China describes the sites as vocational centers and says the trainees work voluntarily.

Indonesia’s foreign minister Retno Marsudi on Monday summoned China’s ambassador Xiao Qian to explain alleged human rights abuses in Xinjiang.

Indonesia relayed the concerns of various groups in Indonesia and stressed that freedom of religion is enshrined in the U.N.’s Universal Declaration of Human Rights, according to foreign ministry spokesman Aarmanatha Nasir.

Xiao asserted that China is committed to the protection of human rights and its willingness to provide information about the situation in Xinjiang, Aarmanatha said.

Despite those steps, the Indonesian government also says it has no right to interfere in the domestic affairs of other countries.

It is reluctant to publicly criticize Beijing, fearing it could jeopardize potential Chinese investment or invite retaliatory Chinese support for separatists in Papua, a predominantly Christian Papua region where a pro-independence insurgency has simmered for more than half a century.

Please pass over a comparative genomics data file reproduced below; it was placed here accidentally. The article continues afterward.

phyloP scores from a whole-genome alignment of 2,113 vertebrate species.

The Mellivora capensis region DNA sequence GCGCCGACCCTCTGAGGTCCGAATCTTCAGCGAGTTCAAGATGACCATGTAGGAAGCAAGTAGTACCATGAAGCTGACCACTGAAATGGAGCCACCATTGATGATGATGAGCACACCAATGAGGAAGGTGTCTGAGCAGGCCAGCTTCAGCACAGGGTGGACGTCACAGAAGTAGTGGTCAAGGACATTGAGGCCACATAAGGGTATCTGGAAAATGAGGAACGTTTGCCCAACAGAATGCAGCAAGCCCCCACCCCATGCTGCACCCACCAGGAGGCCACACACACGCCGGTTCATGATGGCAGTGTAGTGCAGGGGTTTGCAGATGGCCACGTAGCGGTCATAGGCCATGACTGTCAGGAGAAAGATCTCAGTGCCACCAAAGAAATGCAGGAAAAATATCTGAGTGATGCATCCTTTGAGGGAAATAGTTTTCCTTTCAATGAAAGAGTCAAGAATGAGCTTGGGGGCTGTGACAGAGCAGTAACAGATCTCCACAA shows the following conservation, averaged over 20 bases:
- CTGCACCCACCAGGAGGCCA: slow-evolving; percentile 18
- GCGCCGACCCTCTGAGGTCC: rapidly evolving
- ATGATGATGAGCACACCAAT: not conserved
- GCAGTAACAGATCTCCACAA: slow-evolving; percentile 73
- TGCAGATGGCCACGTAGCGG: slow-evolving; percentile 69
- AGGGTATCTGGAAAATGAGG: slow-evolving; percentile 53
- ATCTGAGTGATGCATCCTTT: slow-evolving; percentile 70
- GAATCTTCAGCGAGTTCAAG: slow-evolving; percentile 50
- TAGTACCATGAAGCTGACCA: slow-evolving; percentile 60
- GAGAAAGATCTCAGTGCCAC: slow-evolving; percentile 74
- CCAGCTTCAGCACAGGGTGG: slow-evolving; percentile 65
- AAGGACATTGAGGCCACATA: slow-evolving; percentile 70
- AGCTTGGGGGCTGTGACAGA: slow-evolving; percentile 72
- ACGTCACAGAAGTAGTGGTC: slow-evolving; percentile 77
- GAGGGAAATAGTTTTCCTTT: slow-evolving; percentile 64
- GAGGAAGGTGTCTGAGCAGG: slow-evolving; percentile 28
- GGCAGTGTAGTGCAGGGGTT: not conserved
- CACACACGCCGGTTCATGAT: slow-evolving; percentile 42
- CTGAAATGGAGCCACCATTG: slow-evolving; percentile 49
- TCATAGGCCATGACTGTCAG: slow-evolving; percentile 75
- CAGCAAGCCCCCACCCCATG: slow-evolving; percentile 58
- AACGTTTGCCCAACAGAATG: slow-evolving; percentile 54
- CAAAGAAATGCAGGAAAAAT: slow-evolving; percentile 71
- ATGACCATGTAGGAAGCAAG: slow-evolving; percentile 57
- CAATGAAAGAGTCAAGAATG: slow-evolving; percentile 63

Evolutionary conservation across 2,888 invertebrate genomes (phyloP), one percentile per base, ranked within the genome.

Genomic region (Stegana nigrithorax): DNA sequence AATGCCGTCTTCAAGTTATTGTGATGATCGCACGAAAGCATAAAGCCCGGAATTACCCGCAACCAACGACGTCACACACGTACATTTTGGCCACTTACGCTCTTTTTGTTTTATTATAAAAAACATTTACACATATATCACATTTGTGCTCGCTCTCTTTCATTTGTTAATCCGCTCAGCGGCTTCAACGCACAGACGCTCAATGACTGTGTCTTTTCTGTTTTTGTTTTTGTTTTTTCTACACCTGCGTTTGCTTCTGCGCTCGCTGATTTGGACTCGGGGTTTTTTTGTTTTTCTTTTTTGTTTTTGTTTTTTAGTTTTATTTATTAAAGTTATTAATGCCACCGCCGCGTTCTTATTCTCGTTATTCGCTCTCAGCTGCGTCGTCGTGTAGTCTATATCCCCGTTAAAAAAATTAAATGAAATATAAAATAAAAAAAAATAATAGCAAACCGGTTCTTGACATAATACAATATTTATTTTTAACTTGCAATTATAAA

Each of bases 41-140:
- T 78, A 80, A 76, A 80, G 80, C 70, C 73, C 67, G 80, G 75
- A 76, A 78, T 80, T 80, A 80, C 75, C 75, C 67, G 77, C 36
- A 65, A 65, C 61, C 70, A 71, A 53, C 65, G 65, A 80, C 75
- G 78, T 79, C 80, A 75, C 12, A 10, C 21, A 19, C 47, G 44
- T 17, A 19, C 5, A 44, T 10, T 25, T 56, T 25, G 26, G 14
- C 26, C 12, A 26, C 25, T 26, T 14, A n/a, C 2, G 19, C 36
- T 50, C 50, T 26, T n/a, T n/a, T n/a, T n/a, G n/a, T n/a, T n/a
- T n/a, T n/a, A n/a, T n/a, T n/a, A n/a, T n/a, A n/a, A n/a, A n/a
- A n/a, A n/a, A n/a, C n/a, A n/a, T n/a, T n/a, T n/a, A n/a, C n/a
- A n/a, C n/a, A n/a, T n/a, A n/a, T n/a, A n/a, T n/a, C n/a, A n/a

Xinjiang Authorities Arrest Uyghur Court Official Who Denounced Political Re-education Camps

 

Authorities in northwest China’s Xinjiang Uyghur Autonomous Region (XUAR) have arrested a Uyghur senior court official for “two-faced” tendencies after he expressed concern over the mass incarceration of members of his ethnic group in recent years, according to official sources.